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By Gina Cousineau

Nationally, we observe “American Heart Month” in February to raise awareness to the importance of a healthy heart and encourage healthy habits meant to reduce our risk of heart disease.

This campaign encourages individuals to take up a healthy habit, educate themselves, and get their cholesterol tested.

When clients reach out to me, they usually do so with the goal of weight loss, but as an integrative nutritionist, I cannot in good conscience help them reach their weight-loss goals without addressing what might be happening under the hood.

This then leads to a conversation about their family’s medical history, as well as their own personal medical history, lifestyle behaviors of past and present, along with looking at basic blood work and preventative screening tests to assess their situation.

What I come to find out is that most are unaware of the significance of this information, and for those who were told of an area of concern, some are minimized by their medical providers, and others choose to ignore the facts.

Given that heart disease is the leading cause of death for Americans, I take this opportunity to help you advocate for your heart health, prioritizing the information provided below, especially as we age.

Understanding Your Risk

While there are many “heart disease calculators” that claim to assess our risk, I am going to suggest the following based on my client population and what I have seen anecdotally.

Family history of cardiovascular disease (especially early disease), paired with your blood lipid profile, smoking history, and kidney health status, are a good starting place.

If your total cholesterol, low density lipoproteins (LDL), and/or triglycerides are out of range, even just a little bit, even if your high-density lipoproteins (HDL) are high, you could be laying down plaque.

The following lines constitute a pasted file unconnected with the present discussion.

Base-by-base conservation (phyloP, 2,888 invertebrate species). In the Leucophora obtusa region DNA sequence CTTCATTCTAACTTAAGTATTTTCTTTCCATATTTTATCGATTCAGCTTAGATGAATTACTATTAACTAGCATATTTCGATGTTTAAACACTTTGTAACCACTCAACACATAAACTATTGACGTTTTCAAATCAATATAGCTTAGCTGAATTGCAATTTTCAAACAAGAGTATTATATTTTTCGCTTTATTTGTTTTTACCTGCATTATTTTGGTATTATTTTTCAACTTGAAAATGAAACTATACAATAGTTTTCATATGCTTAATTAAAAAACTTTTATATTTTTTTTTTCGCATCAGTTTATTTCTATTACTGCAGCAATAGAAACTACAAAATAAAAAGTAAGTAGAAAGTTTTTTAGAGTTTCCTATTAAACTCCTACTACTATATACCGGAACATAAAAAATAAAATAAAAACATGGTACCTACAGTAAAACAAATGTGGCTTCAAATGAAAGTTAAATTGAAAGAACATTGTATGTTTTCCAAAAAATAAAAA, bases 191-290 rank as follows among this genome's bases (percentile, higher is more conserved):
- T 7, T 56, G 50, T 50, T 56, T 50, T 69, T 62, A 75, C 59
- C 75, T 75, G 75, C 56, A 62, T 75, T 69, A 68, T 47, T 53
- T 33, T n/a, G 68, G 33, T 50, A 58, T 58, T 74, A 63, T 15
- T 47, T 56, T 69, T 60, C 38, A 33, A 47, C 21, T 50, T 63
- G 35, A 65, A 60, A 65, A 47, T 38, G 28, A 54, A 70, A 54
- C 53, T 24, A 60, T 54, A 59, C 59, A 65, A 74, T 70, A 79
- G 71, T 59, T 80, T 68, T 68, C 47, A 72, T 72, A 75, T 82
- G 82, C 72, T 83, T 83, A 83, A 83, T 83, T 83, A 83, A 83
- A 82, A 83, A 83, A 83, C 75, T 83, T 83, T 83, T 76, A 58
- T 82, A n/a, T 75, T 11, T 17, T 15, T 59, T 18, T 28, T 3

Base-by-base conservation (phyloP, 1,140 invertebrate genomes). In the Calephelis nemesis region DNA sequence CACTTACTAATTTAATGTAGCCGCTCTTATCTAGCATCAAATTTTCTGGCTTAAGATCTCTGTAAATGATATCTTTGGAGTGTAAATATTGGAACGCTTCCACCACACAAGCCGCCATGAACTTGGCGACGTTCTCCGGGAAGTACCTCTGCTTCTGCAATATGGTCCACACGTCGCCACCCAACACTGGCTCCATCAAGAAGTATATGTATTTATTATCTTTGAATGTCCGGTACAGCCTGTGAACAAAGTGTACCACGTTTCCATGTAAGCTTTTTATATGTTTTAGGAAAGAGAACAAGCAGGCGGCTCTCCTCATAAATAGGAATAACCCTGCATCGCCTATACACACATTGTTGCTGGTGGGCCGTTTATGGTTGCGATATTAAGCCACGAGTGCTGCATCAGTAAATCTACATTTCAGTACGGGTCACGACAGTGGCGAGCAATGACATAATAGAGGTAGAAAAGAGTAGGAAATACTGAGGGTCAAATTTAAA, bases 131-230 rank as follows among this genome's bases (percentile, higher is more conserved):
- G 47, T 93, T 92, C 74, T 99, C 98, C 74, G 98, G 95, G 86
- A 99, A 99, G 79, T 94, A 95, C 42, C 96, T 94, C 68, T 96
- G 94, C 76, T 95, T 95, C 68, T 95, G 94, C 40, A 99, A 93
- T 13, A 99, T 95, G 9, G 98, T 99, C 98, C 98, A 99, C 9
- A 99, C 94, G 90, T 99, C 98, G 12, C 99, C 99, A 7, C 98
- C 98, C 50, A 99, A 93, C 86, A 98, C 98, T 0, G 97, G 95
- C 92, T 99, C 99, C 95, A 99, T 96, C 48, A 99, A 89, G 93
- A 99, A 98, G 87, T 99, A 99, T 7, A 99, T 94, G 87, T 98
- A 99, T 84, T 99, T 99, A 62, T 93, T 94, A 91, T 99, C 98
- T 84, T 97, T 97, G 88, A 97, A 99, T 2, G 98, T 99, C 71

If you are at risk, asking your provider about a calcium score (a CT of the arteries around your heart) and carotid ultrasound allows for a look “inside” to understand your plaque risk. Another important blood test, indicating a genetic predisposition toward CVD, is lipoprotein a (LPa).

Because this affects 20% of the population, you should consider asking for this test with your yearly blood work. This information, paired with shared decision-making, allows you and your provider to decide on a course of action, if needed.

Eating a Healthy Diet

Choosing a mostly plant-based diet, including lean proteins (animal and/or plant), nonfat/lowfat dairy and other protein-rich calcium sources, as well as healthy fats, is highly encouraged, while limiting saturated fats, added sugars and sodium.

Remember that “plants” comprise a wide variety of foods, including whole grains, legumes, nuts/seeds, vegetables, fruit, and tofu products.

This doesn’t mean you need to count calories—though given our obesity epidemic and the fact that losing 5-10% of your weight can improve your health dramatically—but just eating more wholesome food, in general, can be a lifesaver.

Getting Physically Active

The thought of starting an exercise program is often as daunting as the concept of adjusting one’s diet. While I understand the fear of change, neither needs to be a scary proposition.

Given where we live, beautiful South Orange County, all one needs to do is step outside their door and allow their feet to do the walking. That’s it!

While I always suggest starting with a “walking program,” this is simply to make this fitness routine part of your daily life, like toothbrushing. You need it to be healthy.

For more information on how to understand your risk of heart disease, visit and

Gina Cousineau sees clients virtually and in person out of her San Clemente office. Her extensive education—a BS in dietetics and MS in integrative and functional nutrition—chef training, and 30-plus years as a fitness professional allow her to help clients lose weight and improve their health. You can reach her at, 949.842.9975, and on Instagram and Facebook @mamagslifestyle. Register for her complimentary weekly newsletter at

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